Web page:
In a New Jersey Garden, The Iris Reigns Supreme
Spring has come late to many parts of the East Coast. The bright parade of flowers including narcissus, tulip, and dogwood has in its usual sequence been delayed.
Nevertheless, from now through the first week of June, 4,000 varieties of iris from dwarfs to tall bearded varieties are bursting into bloom in a rainbow arc on a hillside in Upper Montclair, N.J.
Designated a national historic landmark, the Presby Memorial Iris Gardens, now in their 70th year, are not just a botanists' library of current and historic irises, but an example of continuing civic involvement and pride. They are maintained by members of the Citizens' Committee, the Montclair Garden Club, the Township of Montclair, along with several hundred volunteers.
Set in Mountainside Park, the gardens were established in 1927 to honor Frank H. Presby, a noted horticulturist and a founder of the American Iris Society.
Mr. Presby developed iris seedlings and hybrids, naming one for his wife, Harriet. Another hybridizer named one for Presby's daughter Mildred. Today they grow side-by-side in a corner of the gardens.
But the gardens were the life work of a local gardening guru, Barbara Walther. In 1921 she and her husband lived adjacent to the last stretch of fields and woodlands left in a town that was in the midst of a building boom.
Mrs. Walther spearheaded fund-raising to purchase the lands as parks. For 50 years, she trained volunteers from the Montclair Garden Club as well as youngsters and retirees on how to care for the garden. When she died in 1977, support began to erode. Funds for two full-time gardeners were pruned from the town budget in 1981.
Today volunteers under the guidance of a paid superintendent tend the gardens, keeping an eye on the beardless Siberian, Japanese, Louisiana, and Spuria varieties that grow along the old brook that sometimes runs through the garden.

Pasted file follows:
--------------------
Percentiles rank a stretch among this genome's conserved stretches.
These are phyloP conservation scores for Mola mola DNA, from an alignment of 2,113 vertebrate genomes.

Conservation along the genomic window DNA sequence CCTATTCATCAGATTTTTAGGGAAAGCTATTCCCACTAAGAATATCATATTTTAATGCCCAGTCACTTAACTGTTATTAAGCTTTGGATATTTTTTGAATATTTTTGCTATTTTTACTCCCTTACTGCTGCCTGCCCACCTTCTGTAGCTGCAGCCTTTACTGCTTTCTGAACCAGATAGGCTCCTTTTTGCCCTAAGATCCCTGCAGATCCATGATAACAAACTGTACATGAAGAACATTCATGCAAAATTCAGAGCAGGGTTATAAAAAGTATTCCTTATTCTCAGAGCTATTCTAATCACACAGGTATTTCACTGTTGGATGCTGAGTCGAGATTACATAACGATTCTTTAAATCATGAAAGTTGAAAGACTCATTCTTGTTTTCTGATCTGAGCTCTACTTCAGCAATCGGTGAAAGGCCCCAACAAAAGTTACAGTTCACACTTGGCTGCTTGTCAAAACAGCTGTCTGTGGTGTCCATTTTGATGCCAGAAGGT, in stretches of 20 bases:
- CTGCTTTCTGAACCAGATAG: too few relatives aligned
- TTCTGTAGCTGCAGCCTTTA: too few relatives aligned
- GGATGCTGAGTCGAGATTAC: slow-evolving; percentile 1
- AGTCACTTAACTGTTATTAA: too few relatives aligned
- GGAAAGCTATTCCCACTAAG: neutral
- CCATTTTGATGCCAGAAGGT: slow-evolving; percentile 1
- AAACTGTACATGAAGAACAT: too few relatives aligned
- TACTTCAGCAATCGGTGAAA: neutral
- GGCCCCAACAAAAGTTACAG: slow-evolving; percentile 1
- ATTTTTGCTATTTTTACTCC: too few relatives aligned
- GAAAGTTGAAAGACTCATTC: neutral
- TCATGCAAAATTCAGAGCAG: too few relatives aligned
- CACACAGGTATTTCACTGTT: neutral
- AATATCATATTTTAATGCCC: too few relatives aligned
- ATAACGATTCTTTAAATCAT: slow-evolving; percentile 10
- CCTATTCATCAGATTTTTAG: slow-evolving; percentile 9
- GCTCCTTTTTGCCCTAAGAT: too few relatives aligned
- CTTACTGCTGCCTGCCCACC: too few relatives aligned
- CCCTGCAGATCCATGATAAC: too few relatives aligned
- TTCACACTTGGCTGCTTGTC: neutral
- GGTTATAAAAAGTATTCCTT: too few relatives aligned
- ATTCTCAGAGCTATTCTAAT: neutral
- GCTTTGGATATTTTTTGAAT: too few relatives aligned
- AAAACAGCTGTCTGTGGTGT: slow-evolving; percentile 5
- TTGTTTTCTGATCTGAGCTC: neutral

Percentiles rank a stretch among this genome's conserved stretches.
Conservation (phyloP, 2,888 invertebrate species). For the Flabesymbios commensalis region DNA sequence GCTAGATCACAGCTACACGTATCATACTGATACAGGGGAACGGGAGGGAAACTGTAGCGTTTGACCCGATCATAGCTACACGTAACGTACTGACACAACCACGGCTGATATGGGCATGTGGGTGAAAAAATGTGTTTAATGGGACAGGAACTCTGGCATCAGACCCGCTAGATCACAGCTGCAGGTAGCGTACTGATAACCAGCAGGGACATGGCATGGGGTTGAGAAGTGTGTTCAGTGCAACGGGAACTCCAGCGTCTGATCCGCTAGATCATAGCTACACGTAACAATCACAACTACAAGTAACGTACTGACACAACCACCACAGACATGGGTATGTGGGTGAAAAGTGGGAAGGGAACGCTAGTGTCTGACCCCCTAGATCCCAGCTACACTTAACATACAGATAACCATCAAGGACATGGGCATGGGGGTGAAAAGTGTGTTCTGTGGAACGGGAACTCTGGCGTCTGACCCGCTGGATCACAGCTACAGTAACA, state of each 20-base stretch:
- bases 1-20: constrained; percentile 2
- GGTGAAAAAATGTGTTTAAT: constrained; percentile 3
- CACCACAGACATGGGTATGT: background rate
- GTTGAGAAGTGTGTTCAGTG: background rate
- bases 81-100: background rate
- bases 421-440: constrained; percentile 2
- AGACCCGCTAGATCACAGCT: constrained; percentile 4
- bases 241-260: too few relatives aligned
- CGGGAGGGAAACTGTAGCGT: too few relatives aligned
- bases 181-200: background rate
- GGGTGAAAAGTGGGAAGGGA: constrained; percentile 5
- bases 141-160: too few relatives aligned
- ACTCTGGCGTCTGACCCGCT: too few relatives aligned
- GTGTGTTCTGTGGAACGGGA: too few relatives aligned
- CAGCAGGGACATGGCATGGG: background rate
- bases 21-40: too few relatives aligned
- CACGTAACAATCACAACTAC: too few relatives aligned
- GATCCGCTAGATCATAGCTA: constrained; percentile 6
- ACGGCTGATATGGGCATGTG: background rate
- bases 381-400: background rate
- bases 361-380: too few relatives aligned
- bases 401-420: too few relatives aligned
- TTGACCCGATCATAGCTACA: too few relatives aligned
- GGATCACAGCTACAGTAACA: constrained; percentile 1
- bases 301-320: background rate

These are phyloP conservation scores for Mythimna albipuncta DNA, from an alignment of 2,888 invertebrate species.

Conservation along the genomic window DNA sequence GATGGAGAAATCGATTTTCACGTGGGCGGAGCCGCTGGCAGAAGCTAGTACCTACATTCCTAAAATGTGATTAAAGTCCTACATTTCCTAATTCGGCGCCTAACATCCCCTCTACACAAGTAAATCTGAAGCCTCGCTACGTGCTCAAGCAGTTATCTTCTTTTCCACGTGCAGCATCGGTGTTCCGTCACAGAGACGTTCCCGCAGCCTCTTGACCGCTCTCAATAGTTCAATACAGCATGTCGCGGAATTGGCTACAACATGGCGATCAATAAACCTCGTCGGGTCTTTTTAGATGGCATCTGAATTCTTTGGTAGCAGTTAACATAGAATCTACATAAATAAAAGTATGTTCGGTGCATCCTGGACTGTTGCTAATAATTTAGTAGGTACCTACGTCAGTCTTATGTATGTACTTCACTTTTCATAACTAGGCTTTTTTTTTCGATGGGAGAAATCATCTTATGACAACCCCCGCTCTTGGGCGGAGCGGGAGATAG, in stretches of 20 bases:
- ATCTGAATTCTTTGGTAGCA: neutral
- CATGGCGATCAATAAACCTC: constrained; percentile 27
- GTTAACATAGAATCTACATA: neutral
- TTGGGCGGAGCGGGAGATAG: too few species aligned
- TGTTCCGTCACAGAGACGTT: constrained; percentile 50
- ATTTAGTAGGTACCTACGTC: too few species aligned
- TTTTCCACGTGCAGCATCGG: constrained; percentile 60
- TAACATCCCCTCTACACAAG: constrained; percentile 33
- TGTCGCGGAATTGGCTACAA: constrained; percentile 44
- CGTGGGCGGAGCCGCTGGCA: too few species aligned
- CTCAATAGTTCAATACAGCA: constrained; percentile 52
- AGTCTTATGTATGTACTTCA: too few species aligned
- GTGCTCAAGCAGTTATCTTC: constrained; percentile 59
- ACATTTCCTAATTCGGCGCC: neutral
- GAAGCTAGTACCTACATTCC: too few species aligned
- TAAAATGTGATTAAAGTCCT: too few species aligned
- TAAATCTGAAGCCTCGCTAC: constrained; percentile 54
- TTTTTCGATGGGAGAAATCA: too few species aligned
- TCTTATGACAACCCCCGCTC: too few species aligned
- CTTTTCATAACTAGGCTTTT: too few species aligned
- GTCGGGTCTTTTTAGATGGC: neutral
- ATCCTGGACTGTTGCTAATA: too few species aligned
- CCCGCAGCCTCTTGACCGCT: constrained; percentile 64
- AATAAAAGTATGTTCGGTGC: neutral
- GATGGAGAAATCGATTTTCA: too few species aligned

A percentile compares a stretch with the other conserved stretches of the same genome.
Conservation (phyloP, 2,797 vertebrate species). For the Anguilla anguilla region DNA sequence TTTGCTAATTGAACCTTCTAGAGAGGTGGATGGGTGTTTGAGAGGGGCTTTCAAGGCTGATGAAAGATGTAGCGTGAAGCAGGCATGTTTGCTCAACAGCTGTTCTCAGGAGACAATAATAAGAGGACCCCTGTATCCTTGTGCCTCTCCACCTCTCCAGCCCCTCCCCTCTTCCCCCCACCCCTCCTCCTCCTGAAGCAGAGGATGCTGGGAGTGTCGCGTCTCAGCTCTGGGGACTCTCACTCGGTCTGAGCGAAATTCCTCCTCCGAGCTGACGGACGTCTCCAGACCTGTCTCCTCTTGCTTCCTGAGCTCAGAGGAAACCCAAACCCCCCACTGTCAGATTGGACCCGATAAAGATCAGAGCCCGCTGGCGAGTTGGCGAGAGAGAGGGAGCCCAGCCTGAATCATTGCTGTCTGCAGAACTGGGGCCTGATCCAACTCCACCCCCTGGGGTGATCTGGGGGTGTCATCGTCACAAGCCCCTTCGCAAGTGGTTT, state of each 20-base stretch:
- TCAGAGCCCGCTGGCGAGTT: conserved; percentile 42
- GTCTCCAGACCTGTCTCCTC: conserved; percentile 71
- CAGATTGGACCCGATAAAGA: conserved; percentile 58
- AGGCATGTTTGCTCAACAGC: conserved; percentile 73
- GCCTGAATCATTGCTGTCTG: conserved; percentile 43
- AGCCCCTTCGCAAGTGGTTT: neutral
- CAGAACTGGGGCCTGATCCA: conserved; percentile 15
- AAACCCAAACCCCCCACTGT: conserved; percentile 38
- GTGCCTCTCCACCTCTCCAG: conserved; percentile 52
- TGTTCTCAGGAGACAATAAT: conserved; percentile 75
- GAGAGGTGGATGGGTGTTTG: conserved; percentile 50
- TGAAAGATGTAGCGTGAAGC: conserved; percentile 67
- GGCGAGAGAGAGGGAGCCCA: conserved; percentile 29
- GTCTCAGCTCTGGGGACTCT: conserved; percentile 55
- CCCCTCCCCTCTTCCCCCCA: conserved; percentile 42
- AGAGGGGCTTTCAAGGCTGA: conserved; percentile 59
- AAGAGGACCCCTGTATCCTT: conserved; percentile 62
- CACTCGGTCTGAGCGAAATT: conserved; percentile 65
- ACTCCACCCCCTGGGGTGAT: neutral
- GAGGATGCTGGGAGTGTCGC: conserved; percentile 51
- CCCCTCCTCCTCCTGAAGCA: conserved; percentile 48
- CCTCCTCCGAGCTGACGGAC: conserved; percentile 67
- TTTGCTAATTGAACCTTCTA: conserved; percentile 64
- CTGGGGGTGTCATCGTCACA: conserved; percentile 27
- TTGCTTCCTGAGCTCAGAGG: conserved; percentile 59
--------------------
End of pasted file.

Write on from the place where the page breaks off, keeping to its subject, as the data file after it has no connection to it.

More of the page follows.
During bloom season they carefully check the irises to make sure the flowers match the markers and bed book records.
A group of inner-city children is regularly bused to the gardens to plant and tend their own vegetables and flowers. Young people arriving to tour the gardens are given special tours.
They smell various plants for vanilla or peanut butter or lemon pie scents, and to check the colors of the blossoms. At the end of the tour some even learn how to hybridize an iris plant in their own gardens at home.
Each year a children's art show is held, and throughout the high bloom season, professional and amateur artists flock here to paint or sketch. On any fine weekend in late May, photographers are as numerous as fireflies that appear at dusk.
Last year 5,000 iris lovers came from 35 states and 25 countries. Visitors from Greece, Austria, France, New Zealand, South Africa, and Japan plan pilgrimages to the gardens.
And the sister city in England - Barnet-Finchley, from where 52 children were sent to Montclair during the dark days of World War II for safe-keeping - now maintain a garden of rhizomes donated by Montclair's Presby Gardens to Friary Park outside London.
Named for the Greek goddess of the rainbow, and symbol of both Egyptian pharaohs and French kings, the iris was used to make face powder in ancient China and various remedies for some American Indians.
But for schoolchildren, bridal parties, and families, its best use is less utilitarian: to delight the eye and refresh the spirit.